Homebuyers should watch what they say during home viewings, according to an Ontario real estate agent who says two of her clients recently used cameras and microphones to eavesdrop on potential buyers.
Juliana Webster says the rules should be changed to force sellers to say if homes are under surveillance.
“When you go into a private home you don’t naturally expect [surveillance],” said Webster, who works in Hamilton.
The wrong sort of comment, she warns, “could be used against the buyer, like, if they said, ‘Oh, we would totally pay much more for the house.'”
Webster said she was unaware of the surveillance until her clients mentioned it. One offered to help a potential buyer who had been observed trying to use an appliance in the home. The other heard something that assured them the sale would go through.
Neither seller had installed the surveillance devices specifically to monitor potential buyers, said Webster, and it’s not clear if they were hidden, or had simply gone unnoticed.
The sellers did not use the information to their advantage in negotiations. But Webster says it could be “tempting.”
“You can see how somebody could listen in and get some very interesting information. And then, when it’s in your lap, you don’t want to use it, but it could be tempting for some people. It could be tempting for anybody.”
“If your comments and their comments were being recorded certainly that puts the ball in the other person’s court doesn’t it?”
Webster has been a real estate agent since the 1980s. She likens the possibility of surveillance to a previous issue in the industry, when, unlike today, it was common for sellers to be in the home during viewings.
“Once upon a time, when I started in real estate, the sellers were always there in the house and people were much more careful about what they said,” she said.
She wants listing agreements to say if there’s audio or video surveillance onsite, and for a warning sign to be posted on the site.
In Ontario, the ministry of government and consumer services set the rules for the industry, which are enforced by the Real Estate Council of Ontario (RECO).
In a statement, the minister’s press secretary David Woolley said realtors are subject to federal privacy law and could not use this sort of surveillance material “for commercial purposes… without the consent of an individual involved in the transaction.”
The council agrees buyers and brokers should be cautious.
“Because recording devices are becoming more and more popular, we advise salespeople and brokers to caution the homebuyers… that there may be a recording device in the home,” said deputy registrar of regulatory compliance Kelvin Kucey, in a statement.
Privacy lawyer Kirsten Thompson acknowledged the laws around this issue are complicated and may differ from a “common sense perspective.”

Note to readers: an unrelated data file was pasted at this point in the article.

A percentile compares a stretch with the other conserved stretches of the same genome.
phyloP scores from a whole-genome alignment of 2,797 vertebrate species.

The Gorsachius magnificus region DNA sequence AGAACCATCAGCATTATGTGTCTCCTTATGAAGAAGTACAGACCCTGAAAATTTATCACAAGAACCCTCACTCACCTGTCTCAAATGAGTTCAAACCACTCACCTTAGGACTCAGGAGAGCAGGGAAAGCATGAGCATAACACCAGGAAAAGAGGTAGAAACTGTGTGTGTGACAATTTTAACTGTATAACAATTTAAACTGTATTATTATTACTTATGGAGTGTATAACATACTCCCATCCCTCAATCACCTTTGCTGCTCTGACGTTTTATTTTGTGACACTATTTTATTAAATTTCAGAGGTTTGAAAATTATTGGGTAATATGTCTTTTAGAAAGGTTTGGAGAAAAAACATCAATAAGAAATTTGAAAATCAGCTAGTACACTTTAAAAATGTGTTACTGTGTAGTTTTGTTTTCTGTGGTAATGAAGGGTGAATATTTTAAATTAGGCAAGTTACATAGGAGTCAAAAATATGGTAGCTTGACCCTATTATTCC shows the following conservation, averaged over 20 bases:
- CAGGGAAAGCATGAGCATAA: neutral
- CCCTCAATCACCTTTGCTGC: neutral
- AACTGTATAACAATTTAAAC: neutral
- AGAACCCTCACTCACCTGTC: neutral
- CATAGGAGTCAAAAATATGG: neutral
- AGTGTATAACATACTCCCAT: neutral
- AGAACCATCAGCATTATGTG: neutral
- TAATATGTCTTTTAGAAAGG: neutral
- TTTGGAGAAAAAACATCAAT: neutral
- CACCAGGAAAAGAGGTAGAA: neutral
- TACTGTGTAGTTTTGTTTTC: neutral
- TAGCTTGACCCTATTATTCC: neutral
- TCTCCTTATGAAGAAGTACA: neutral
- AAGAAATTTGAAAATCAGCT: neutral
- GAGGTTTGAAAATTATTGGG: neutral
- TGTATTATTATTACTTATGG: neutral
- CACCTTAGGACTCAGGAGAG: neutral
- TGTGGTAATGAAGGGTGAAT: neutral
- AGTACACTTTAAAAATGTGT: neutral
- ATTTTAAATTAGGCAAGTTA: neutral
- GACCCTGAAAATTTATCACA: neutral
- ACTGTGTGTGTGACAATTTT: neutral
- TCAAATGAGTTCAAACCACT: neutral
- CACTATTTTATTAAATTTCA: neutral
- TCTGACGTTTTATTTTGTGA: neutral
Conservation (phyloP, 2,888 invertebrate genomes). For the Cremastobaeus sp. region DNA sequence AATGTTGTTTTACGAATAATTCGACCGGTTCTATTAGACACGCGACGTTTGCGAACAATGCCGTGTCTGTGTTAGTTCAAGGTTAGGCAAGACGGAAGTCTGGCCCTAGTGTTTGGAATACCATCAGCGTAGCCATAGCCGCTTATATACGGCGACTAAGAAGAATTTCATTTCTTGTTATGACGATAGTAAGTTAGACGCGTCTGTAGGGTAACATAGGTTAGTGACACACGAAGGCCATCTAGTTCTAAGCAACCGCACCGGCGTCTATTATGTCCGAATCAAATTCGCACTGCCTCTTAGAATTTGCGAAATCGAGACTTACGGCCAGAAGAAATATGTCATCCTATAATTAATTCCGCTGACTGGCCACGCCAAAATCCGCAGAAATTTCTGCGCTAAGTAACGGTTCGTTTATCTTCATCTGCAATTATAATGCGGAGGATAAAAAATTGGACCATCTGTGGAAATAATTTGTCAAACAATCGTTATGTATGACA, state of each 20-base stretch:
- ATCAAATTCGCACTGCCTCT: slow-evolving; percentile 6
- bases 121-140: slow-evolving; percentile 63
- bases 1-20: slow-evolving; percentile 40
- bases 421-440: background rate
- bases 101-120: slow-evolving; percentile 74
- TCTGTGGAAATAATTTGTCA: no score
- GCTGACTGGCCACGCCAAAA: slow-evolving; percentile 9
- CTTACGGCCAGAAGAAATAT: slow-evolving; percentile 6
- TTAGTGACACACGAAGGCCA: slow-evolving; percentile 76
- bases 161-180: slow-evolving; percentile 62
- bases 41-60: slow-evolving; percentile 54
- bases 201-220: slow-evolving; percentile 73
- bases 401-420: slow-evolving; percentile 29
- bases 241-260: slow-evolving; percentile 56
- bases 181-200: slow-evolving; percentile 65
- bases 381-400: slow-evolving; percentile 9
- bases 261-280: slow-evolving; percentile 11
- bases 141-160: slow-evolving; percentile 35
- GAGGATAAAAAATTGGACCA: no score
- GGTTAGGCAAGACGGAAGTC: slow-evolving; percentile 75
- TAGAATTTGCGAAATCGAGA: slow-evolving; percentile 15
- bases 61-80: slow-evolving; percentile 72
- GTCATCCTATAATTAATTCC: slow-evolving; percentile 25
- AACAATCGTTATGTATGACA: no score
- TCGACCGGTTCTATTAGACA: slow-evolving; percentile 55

Ontario’s privacy legislation applies to commercial activities, and generally not private individuals, she says.
“So the question becomes whether or not selling a home is a commercial activity. If it isn’t then the homeowner wouldn’t have any obligations under privacy laws,” Thompson said.
She says the law is less murky regarding the seller’s real estate agent, who would be more clearly acting in a commercial capacity.
“It gets a little stickier when you start looking at the common law and that’s whether… or not somebody has a reasonable expectation of privacy,” said Thompson.
“So the question there is whether people looking at the house have a reasonable expectation of privacy in somebody else’s house.”
Thompson likes the idea of a sign warning of video surveillance as a good-faith gesture, but argues, legally, it would probably not be required.
Opening one’s home for a viewing creates a situation similar to an amusement park or shopping mall, she says.
“It’s sort of a private space… into which you are inviting the public. And so that changes the playing field in terms of the strength and quality of rights you may or may not have.”
“If we’re looking at the common law that would likely reduce the reasonable expectation of privacy.”
To further complicate matters, Thompson said there’s a difference between audio and video surveillance. Audio could fall under wiretap provisions of the Criminal Code, which in Canada typically requires one person in a conversation to consent to the recording.
Even though Webster believes a surveillance heads-up should be required, she’s changed the way she operates entering any home.
“I do caution buyers… ‘You can make comments but keep them neutral because gushing means to pay anything.'”